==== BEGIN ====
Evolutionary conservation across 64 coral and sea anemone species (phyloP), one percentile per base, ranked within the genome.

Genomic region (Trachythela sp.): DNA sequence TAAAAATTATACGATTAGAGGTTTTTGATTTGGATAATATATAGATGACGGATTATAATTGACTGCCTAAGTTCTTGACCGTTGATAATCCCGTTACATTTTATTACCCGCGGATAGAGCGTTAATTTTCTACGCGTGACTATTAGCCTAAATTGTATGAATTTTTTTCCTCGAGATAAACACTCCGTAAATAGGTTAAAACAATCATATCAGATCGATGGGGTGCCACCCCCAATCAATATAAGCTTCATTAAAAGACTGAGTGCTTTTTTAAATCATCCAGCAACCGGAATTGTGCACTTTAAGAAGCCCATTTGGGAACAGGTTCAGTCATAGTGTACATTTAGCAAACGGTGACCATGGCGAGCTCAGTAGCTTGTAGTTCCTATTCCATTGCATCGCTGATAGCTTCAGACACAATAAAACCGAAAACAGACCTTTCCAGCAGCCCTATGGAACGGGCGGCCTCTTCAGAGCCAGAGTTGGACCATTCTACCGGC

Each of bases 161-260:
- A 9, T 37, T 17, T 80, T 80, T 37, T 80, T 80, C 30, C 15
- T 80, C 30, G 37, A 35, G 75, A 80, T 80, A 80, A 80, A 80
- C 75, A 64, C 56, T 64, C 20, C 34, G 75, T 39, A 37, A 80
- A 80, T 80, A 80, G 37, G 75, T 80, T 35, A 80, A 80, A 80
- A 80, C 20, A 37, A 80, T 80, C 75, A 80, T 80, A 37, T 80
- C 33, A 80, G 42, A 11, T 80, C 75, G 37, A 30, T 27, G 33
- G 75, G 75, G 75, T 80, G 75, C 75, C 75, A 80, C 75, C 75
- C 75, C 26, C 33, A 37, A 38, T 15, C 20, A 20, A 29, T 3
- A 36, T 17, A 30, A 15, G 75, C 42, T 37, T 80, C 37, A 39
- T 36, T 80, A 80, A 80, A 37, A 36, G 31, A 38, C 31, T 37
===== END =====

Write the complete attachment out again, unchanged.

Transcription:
Evolutionary conservation across 64 coral and sea anemone species (phyloP), one percentile per base, ranked within the genome.

Genomic region (Trachythela sp.): DNA sequence TAAAAATTATACGATTAGAGGTTTTTGATTTGGATAATATATAGATGACGGATTATAATTGACTGCCTAAGTTCTTGACCGTTGATAATCCCGTTACATTTTATTACCCGCGGATAGAGCGTTAATTTTCTACGCGTGACTATTAGCCTAAATTGTATGAATTTTTTTCCTCGAGATAAACACTCCGTAAATAGGTTAAAACAATCATATCAGATCGATGGGGTGCCACCCCCAATCAATATAAGCTTCATTAAAAGACTGAGTGCTTTTTTAAATCATCCAGCAACCGGAATTGTGCACTTTAAGAAGCCCATTTGGGAACAGGTTCAGTCATAGTGTACATTTAGCAAACGGTGACCATGGCGAGCTCAGTAGCTTGTAGTTCCTATTCCATTGCATCGCTGATAGCTTCAGACACAATAAAACCGAAAACAGACCTTTCCAGCAGCCCTATGGAACGGGCGGCCTCTTCAGAGCCAGAGTTGGACCATTCTACCGGC

Each of bases 161-260:
- A 9, T 37, T 17, T 80, T 80, T 37, T 80, T 80, C 30, C 15
- T 80, C 30, G 37, A 35, G 75, A 80, T 80, A 80, A 80, A 80
- C 75, A 64, C 56, T 64, C 20, C 34, G 75, T 39, A 37, A 80
- A 80, T 80, A 80, G 37, G 75, T 80, T 35, A 80, A 80, A 80
- A 80, C 20, A 37, A 80, T 80, C 75, A 80, T 80, A 37, T 80
- C 33, A 80, G 42, A 11, T 80, C 75, G 37, A 30, T 27, G 33
- G 75, G 75, G 75, T 80, G 75, C 75, C 75, A 80, C 75, C 75
- C 75, C 26, C 33, A 37, A 38, T 15, C 20, A 20, A 29, T 3
- A 36, T 17, A 30, A 15, G 75, C 42, T 37, T 80, C 37, A 39
- T 36, T 80, A 80, A 80, A 37, A 36, G 31, A 38, C 31, T 37